I love this song by Amy Grant called “Heirlooms.”  Jesus is more than an heirloom to you and to me.  We can praise Him forever for that!

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The Word as Gauge and Guide

We who are called on mission for God must abide in His Word.  It is easy to get distracted, postpone, or neglect our daily time with the Lord.  We can slide into a pattern of picking up the Bible when we have “more time” or something else does not take precedence instead of making our priority Jesus as the Word.  Great benefits and blessings are ours as we give the Lord the “firstfruits” of our attention and devotion.  Additionally, we simply cannot complete our mission successfully if we don’t.

How is success measured?  In God’s eyes.

Joshua was called on mission to lead the Israelites across the Jordan River to a new land the LORD was giving them (Joshua 1:2).  He was to divide the land as an inheritance (1:6), which required defeating the enemies resident in the land as described in the book of Joshua.  It was a God-sized mission.  Joshua couldn’t have done it without depending on God and His provision.

When God called Joshua to it, He outlined the scope of the mission and also told him how to succeed.  “This Book of the Law shall not depart from your mouth, but you shall meditate in it day and night, that you may observe to do according to all that is written in it.  For then you will make your way prosperous, and then you will have good success.” (1:8, NKJV)

There are three things to note from the first sentence in verse 8.  First, the Book of the Law shall not depart from your mouth.  Like Joshua, we are to speak the Word continually.  We are to speak truth over our circumstances from the Word.  We are to speak in faith knowing the power of the Word.  Secondly, like Joshua, we shall meditate in it day and night.  The Word is to be our focus, our go-to, our joy as we go through our days and nights.  This is true in the easier times as well as in the times of great struggle and difficulty.  The Word gives us the perspective, the wisdom, and the hope we need all the time.  Thirdly, we, like Joshua, are to “observe and do” (v. 8, AMP) according to all that is written.  It’s not just about agreeing with the Word, it’s about doing it.  It’s about making decisions about how to proceed with the issues at hand based on the Word.  And then, we are to take action based on the wisdom and truth of God’s glorious Word.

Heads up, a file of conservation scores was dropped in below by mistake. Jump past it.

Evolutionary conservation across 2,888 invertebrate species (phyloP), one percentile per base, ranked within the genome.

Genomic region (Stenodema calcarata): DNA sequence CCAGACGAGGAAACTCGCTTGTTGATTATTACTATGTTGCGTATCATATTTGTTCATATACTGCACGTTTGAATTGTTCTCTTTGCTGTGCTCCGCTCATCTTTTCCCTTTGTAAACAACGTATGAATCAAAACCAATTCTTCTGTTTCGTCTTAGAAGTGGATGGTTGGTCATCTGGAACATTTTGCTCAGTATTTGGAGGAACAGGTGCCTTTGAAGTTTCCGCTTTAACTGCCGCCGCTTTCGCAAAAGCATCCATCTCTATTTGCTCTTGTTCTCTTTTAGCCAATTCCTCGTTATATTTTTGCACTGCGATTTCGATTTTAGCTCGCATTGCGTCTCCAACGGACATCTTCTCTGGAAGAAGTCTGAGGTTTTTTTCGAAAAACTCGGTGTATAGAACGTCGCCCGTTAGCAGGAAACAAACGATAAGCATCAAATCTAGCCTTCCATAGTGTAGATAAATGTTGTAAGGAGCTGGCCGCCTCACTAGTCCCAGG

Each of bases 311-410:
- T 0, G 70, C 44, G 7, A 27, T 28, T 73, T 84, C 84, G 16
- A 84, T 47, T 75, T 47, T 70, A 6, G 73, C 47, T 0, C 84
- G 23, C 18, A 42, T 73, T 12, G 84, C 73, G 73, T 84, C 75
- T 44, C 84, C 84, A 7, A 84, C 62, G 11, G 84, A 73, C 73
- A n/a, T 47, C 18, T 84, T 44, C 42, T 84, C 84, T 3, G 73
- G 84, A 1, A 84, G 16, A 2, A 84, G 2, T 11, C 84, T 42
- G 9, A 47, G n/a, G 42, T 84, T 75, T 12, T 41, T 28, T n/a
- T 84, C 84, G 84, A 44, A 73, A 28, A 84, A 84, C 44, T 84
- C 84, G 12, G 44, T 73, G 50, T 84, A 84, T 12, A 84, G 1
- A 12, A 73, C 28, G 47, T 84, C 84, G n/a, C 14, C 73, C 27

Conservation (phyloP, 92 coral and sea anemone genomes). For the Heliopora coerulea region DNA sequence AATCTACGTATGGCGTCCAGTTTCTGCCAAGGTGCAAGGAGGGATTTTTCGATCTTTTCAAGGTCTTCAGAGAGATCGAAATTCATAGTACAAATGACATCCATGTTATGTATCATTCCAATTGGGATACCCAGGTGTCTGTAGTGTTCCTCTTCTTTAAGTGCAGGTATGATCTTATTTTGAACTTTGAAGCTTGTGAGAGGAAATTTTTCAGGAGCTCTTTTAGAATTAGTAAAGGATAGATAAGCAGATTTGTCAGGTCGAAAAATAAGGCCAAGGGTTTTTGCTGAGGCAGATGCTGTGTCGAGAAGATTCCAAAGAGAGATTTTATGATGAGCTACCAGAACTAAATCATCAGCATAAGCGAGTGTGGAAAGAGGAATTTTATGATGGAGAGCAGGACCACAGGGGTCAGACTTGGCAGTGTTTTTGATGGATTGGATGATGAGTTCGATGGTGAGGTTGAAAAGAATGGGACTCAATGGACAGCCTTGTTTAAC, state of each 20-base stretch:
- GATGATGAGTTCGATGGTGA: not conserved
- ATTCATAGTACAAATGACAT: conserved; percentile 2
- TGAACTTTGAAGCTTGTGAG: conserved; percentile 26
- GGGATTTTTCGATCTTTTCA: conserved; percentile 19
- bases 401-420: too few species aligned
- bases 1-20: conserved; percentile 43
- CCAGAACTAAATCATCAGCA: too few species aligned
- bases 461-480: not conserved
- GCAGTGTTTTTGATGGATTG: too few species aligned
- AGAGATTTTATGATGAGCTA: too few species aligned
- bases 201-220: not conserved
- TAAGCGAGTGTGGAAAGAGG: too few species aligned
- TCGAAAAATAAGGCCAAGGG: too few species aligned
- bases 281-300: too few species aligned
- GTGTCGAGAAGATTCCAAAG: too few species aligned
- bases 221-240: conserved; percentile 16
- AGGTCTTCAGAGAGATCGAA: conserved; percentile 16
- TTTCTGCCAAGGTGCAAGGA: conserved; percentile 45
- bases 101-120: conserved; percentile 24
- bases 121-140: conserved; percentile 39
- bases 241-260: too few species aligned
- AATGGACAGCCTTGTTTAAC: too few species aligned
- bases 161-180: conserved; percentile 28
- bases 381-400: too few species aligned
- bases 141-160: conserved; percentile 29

Verse 9 is God’s mandate to Joshua as well as to us today as to the way to successfully complete the mission.  “Have I not commanded you?  Be strong and of good courage;  do not be afraid nor be dismayed, for the LORD your God is with you wherever you go.”  When the going gets rough, when we feel stuck, when the obstacles seem too great, God is with us giving us all the strength and courage we need to overcome, press through, endure, and complete well His assignment.  He shows us how to replace fear with faith and dismay with renewed assurance.

How are we to do our mission?  By following God’s command to Joshua:  keep the Word front and center and go for it, trusting in the Lord to make the way.

 

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Marooned or Moving Forward? Pilgrimage & Promises

pilgrimSometimes we travel through desert seasons in our lives — seasons where we feel the heavens are brass, God isn’t listening (and certainly in not answering!), and our provisions are becoming increasingly depleted.   We wonder what happened to our initial sense of adventure.  In fact, whatever became of our vision?  Will we perish in the dry, desolate, silent space?

God’s Word describes this very predicament:  “Blessed is the man whose strength is in You, whose heart is set on pilgrimage. As they pass through the Valley of Baca, they make it a spring; the rain also covers it with pools. They go from strength to strength; each one appears before God in Zion.”  (Psalm 84:5-7)

It is interesting that God promises blessings to the one whose heart is fixed on pilgrimage, on continuing the journey, no matter how desolate the circumstances in which he finds himself.  That person is determined NOT to stand still and feel sorry for himself, but instead to press on through the Valley of Weeping (Baca in Hebrew), to continue his journey through the difficult straits of life.   Somehow, in the process of moving forward in the dry, sorrowful places of life, water ultimately springs forth in that wilderness.   Rain begins to fall and covers the dry ground with pools (the same word for blessings in Hebrew).  God brings life out of the barren, dry places of our lives if we purpose to move forward through them.